Gibson announced Monday that termination proceedings had begun against James Talton, who was also placed on leave in August from his position as director of the Central Alabama VA.

The Department of Veterans Affairs has taken the first step toward removing the director of the Central Alabama VA Healthcare System following months of problems.

The VA's deputy secretary, Sloan Gibson, said Monday that he proposed the removal of James Talton following an investigation that substantiated allegations of neglect of duty.

Talton was placed on administrative leave in August after reports that hundreds of X-rays went unread, patients experienced long delays in getting appointments, and one employee took a patient to buy illegal drugs.

yazclassaction

The U.S. Supreme Court has declined to hear a legal challenge to Alabama's property tax system.

The Supreme Court's decision Monday means one of the nation's lowest property tax rates remains intact.

Attorneys representing families in Lawrence and Sumter counties had challenged the fairness of Alabama's property taxes, particularly the low rates on timber and farm property. They lost in U.S. District Court and at the 11th U.S. Circuit Court of Appeals. Then they asked the Supreme Court to review the case.

University of North Alabama

The University of North Alabama is starting its fall break a day early because of a campus death threat.

A university statement released Monday says the school will shut down on Thursday because of a threat that said four people would die on Oct. 9.

The school says the threat was found last week on campus in Florence. University police are investigating.

Students had been scheduled to be in class on Thursday and start fall break the following day.

An Alabama appeals court has ruled for the first time that a person can be convicted of electronic solicitation of a child even if the person communicated with an adult.

The Alabama Court of Criminal Appeals decided unanimously Friday to uphold the conviction of Kenneth Rosier of Mobile County. The appeals court said this was a first-of-its-kind case in Alabama.

Associated Press

BP has asked a federal judge to reconsider a ruling that could cost the oil giant around $18 billion in additional fines stemming from the 2010 Deepwater Horizon oil rig explosion.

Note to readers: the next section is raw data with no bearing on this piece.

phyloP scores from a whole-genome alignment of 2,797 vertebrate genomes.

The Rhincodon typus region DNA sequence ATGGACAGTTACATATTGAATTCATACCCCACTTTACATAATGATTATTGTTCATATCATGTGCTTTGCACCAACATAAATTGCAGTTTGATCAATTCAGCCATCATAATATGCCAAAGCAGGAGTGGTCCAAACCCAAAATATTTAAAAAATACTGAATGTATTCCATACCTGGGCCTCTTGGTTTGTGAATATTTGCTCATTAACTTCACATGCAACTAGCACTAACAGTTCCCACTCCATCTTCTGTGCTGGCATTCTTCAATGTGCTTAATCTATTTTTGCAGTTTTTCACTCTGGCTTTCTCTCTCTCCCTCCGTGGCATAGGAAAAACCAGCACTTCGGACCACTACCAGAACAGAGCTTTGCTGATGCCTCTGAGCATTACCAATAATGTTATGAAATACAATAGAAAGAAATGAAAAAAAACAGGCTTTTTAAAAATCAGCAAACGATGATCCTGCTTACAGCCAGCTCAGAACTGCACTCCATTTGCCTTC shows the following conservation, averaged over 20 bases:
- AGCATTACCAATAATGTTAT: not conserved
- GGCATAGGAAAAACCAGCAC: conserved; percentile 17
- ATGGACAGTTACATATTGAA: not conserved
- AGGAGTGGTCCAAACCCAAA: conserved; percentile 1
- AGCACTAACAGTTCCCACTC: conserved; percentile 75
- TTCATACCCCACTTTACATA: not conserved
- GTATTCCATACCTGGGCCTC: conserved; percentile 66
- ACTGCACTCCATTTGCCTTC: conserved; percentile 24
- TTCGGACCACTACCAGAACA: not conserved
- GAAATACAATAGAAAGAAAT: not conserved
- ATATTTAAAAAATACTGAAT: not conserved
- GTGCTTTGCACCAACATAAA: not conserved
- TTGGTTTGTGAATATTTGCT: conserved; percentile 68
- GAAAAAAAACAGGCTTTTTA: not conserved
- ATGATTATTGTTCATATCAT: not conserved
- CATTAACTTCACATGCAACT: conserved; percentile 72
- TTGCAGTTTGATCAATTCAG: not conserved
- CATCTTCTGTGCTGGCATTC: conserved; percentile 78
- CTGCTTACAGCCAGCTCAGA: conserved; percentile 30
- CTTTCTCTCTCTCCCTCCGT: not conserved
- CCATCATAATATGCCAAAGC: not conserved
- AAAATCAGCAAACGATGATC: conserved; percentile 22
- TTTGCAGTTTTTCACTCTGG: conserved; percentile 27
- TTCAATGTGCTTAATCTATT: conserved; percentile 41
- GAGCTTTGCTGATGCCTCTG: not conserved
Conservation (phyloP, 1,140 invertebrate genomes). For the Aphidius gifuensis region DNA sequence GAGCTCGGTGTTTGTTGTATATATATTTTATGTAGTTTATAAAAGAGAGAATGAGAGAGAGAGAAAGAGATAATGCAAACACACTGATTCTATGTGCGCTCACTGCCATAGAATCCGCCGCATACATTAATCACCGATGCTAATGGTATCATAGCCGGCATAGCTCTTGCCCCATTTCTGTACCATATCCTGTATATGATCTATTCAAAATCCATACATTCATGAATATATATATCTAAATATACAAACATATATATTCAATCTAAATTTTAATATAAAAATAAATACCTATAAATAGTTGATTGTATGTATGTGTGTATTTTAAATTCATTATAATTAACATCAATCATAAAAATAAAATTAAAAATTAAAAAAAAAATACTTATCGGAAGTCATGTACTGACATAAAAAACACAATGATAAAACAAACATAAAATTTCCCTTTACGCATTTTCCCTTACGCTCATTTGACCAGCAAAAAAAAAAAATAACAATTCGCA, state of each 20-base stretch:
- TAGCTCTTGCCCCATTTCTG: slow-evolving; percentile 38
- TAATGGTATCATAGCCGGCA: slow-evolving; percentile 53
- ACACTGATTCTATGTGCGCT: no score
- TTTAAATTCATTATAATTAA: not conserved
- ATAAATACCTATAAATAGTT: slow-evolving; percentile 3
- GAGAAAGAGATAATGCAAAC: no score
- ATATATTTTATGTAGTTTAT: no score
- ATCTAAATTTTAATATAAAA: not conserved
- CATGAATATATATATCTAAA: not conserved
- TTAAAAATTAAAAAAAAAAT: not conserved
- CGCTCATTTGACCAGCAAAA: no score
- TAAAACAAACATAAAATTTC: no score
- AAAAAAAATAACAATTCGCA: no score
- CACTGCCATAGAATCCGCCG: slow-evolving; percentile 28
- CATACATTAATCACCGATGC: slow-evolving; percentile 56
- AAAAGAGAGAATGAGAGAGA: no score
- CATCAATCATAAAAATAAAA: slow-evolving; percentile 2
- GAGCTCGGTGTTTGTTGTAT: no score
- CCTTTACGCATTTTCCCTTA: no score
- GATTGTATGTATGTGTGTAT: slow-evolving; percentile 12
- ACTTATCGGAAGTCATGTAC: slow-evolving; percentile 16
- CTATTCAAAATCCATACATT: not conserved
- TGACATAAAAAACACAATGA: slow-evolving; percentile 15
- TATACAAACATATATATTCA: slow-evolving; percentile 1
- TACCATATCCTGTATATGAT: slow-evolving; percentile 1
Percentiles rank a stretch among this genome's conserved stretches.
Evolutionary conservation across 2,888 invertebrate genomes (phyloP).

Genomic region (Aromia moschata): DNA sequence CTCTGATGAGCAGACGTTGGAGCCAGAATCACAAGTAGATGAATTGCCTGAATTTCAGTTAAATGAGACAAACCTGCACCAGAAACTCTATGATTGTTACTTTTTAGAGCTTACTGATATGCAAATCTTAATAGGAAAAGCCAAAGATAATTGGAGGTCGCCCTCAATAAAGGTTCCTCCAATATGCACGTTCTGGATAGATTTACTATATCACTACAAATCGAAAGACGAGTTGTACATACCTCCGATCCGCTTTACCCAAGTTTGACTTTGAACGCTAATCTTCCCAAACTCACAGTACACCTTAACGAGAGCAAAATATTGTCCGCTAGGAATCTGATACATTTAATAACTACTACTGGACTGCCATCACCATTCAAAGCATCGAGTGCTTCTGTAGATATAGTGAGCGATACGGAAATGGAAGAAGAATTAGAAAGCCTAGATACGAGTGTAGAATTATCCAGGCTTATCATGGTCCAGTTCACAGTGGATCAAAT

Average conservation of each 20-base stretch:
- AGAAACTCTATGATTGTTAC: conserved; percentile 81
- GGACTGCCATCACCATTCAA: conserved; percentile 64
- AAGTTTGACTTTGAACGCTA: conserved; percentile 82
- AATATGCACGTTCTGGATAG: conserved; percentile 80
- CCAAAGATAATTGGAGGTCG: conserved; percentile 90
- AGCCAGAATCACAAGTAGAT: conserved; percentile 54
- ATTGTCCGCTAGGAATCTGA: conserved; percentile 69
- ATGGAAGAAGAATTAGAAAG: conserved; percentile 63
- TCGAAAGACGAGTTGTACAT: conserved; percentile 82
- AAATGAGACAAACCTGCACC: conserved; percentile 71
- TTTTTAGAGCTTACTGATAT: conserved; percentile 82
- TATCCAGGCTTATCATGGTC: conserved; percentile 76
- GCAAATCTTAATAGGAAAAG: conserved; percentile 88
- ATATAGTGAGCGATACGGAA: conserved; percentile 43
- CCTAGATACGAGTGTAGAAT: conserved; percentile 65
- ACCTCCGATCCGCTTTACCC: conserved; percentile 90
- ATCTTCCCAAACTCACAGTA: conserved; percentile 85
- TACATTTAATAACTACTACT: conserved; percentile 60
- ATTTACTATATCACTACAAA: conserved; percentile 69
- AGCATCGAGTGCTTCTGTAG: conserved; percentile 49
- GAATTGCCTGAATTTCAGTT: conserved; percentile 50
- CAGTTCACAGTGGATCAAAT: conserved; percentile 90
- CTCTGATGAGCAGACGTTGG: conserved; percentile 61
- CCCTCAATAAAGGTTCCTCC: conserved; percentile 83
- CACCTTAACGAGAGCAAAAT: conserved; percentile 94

Attorneys for BP PLC say in a motion filed Thursday evening that U.S. District Judge Carl Barbier's Sept. 4 ruling that the company acted with "gross negligence" in the disaster was based on testimony that had been excluded from the trial.

BP says Barbier should amend the judgment or hold a new trial.

ADECA

A free program designed to help people after a traffic accident is now available statewide.

Bullock County officials joined Gov. Robert Bentley on Friday to start participating in the Yellow Dot program and complete coverage statewide. The program began in 2009 in Etowah County.

Yellow Dot coordinator Lora Weaver says a Yellow Dot decal is placed in the back window of a vehicle. If a crash occurs, the dot alerts first responders to a yellow information packet in the glove compartment that lists health conditions, medications and emergency contacts.

National Weather Service

Scattered damage is being reported from strong storms that moved across Alabama overnight.

The National Weather Service says high winds tore the roofs off two homes in the northwest Alabama town of Red Bay, and trees are down on several streets. One fell on to a mobile home.

Authorities say strong winds also left scattered damage around Florence, Decatur and Marshall County.

No injuries are reported, but damage to utility lines left power outages in some areas.

The Governor's Office

Alabama is whittling down the debt it owes to a state trust fund for money borrowed during the recession.